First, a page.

Effect of hour
The mixed procedure showed a significant effect of the hour on expression of the 6 behavioral states: lying down (df = 11, F = 14.08, p < 0.0001), feeding (df = 11, F = 10.24, p < 0.0001), stereotypy (df = 11, F = 5.53, p < 0.0001), walking (df = 11, F = 5.46, p < 0.0001), standing (df = 11, F = 5.25, p < 0.0001), rumination (df = 11, F = 3.40, p < 0.001). Figure 3 shows the time spent by the camels in the different behavioral states for each hour and the differences between the hours. Rumination was higher at 5:00 (534.42 ± 160.2 s) compared to all the other hours (p < 0.05), except 1:00 (339.92 ± 101.6 s). Feeding was higher at 9:00 than the rest of the day. Feeding and walking duration were both higher at 9:00 (after hay was distributed at 8:00) compared to 7:00 (689.67 ± 150 vs 175.54 ± 59.7 and 59.17 ± 21.5 vs 31.18 ± 12 s, p < 0.0001 and p = 0.0434, respectively). Feeding and walking were not observed during several hours of the night. Stereotypies were performed more frequently at 15:00 compared to 13:00 (378.59 ± 116.9 vs 167.83 ± 67.2 s, p = 0.0317). Stereotypic behavior duration increased after the distribution of the concentrate at 14:00. Stereotypies were performed more often at 7:00 compared to 5:00 (428.85 ± 130.6 vs 47.67 ± 47.7 s, p = 0.0001); stereotypies increased in frequency just before food distribution at 8:00. Moreover, camels did not perform any stereotypic behaviors during the observations at 21:00 and 23:00, whereas stereotypies were observed throughout the light period (with at least a duration of 167.83 s/20 min).
Concerning stereotypies, an effect of the hour was found for swaying and wall-licking (df = 11, F = 1.97, p < 0.05; df = 11, F = 3.08, p < 0.0001, respectively) whereas hour had no significant effect on box walking. Figure 4 presents the time spent swaying and wall-licking for each hour and the differences between the hours. The two stereotypies were higher at 7:00 compared to 5:00 (i.e., the duration increased just before food distribution at 8:00). Moreover, wall-licking duration was higher at 7:00 than 9:00 (260.76 ± 113.3 vs 80.58 ± 46.5 s, p = 0.008) and decreased after hay distribution at 8:00. These two different forms of stereotypies (swaying and wall-licking) were not observed during some hours of the night but were always observed during daylight hours.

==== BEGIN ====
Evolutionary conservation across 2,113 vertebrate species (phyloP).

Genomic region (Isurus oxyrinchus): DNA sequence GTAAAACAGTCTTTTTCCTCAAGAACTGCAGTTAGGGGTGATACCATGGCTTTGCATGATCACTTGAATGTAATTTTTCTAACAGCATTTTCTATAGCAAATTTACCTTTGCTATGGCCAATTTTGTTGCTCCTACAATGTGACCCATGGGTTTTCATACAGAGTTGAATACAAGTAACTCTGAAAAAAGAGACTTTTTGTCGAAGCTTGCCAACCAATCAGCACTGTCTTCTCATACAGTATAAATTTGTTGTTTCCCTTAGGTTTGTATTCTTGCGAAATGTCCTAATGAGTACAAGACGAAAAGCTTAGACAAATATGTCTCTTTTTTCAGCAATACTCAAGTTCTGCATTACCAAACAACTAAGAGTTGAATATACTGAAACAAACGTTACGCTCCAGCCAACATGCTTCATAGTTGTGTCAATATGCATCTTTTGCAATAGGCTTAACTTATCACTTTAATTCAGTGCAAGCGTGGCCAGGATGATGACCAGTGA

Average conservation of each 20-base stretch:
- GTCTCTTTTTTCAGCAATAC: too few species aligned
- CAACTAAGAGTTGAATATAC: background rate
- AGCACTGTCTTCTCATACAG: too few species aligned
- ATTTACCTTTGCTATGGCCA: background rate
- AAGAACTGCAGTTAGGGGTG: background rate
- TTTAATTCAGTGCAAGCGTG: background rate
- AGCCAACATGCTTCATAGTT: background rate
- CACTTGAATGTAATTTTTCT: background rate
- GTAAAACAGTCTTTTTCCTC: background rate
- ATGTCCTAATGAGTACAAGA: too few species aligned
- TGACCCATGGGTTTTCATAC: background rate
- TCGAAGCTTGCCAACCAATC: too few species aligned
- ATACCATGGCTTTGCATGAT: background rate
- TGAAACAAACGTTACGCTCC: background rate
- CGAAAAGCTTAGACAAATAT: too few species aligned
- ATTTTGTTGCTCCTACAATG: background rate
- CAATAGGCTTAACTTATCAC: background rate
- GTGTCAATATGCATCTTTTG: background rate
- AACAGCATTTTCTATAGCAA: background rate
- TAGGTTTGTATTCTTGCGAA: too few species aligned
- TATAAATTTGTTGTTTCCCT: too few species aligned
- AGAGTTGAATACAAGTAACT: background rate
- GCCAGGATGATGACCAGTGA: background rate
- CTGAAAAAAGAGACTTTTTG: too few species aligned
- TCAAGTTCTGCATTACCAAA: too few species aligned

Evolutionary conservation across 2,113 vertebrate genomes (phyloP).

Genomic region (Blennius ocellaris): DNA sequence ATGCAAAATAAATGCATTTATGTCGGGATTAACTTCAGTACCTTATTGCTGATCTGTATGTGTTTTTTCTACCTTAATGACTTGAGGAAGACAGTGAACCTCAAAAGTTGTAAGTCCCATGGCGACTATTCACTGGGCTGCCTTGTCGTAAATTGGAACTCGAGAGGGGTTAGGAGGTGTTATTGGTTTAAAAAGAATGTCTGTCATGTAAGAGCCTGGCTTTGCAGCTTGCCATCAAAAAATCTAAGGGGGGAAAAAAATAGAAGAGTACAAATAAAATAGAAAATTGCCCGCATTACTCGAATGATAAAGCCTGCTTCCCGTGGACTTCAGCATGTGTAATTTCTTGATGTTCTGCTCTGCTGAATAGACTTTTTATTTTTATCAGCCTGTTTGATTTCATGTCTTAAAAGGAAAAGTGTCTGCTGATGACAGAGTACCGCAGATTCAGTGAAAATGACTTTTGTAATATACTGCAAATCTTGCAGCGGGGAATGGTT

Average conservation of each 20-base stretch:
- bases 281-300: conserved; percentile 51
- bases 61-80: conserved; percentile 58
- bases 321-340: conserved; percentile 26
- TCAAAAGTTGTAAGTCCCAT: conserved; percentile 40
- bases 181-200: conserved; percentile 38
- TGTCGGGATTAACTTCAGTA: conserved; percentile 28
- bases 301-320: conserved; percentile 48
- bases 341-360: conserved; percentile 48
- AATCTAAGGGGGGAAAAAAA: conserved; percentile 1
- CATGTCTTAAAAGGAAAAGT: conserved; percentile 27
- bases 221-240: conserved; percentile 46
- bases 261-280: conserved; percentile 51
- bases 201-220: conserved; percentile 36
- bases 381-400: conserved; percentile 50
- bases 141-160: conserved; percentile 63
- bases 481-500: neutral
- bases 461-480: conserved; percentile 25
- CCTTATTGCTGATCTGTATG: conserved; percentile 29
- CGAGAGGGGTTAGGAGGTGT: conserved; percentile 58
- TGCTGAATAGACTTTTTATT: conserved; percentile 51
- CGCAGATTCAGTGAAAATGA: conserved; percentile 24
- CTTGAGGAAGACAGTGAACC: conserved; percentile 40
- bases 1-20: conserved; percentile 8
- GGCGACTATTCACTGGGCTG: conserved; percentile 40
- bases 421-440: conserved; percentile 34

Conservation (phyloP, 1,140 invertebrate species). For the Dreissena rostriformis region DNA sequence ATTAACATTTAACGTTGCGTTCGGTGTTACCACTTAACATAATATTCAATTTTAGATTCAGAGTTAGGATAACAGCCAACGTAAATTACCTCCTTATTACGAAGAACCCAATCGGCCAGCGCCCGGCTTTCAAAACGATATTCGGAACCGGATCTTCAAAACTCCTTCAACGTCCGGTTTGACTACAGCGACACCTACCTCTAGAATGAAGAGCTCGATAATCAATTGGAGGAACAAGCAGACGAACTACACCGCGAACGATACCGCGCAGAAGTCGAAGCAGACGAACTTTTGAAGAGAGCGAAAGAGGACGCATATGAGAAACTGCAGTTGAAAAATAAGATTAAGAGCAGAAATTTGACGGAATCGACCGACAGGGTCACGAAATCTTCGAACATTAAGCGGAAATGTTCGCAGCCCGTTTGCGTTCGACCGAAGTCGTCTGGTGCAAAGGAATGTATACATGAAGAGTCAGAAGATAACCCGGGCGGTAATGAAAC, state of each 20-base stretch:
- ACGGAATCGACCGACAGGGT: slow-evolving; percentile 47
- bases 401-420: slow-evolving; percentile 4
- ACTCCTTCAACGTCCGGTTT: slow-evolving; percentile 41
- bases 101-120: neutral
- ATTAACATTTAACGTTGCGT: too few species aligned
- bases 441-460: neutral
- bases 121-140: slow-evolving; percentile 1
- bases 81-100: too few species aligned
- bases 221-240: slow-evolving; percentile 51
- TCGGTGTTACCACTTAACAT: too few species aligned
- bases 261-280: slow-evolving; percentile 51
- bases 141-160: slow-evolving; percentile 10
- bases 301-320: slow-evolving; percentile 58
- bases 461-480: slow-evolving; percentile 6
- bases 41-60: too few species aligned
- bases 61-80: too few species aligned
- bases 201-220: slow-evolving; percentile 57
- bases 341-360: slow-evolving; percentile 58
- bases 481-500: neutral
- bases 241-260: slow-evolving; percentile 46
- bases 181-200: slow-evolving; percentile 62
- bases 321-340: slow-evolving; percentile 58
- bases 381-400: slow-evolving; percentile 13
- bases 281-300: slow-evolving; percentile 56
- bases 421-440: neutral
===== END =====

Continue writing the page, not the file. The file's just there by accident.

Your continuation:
The mixed procedure showed a significant effect of hour on expression for the following behaviors: head out (df = 11, F = 4.92, p < 0.0001), defecation (df = 11, F = 5.88, p < 0.0001), urination (df = 11, F = 2.69, p < 0.01), yawning (df = 11, F = 2.8, p < 0.01), blathering (df = 11, F = 4.3, p < 0.0001), dulaa (df = 11, F = 4.38, p < 0.0001), splayed legs (df = 11, F = 2.23, p < 0.05) and interaction with male (df = 11, F = 2.55, p < 0.01). No effect of hour on expression of the following behaviors was found (p > 0.05): sniffing, sound emission, scratching, occipital gland scratching, teeth grinding, flehmen and tail flapping.
For the “interaction with male” behavior, only one hour differed from the others (frequency at 7:00 was higher than all other hours, p < 0.05). Concerning sexual behaviors, blathering and dulaa frequencies presented the same pattern, peaking at 9:00. Figure 5 presents the frequency for each hour of the day, and the differences between the hours, of the following behavioral events: head out, yawning, splayed legs, defecation and urination. Urination and defecation are combined in Fig. 5 as they presented the same pattern: 9:00 and 13:00 were higher than other hours. The camels yawned more at the beginning of night (19:00, 21:00 and 23:00) that at the end of night and beginning of day (5:00, 7:00, 9:00, 11:00). Splayed legs frequency was higher around midday (11:00, 13:00 and 15:00) than at night (19:00, 21:00, 23:00, 1:00, 3:00 and 5:00). No effect of hour was found for head up and bar mouthing frequency (p > 0.05).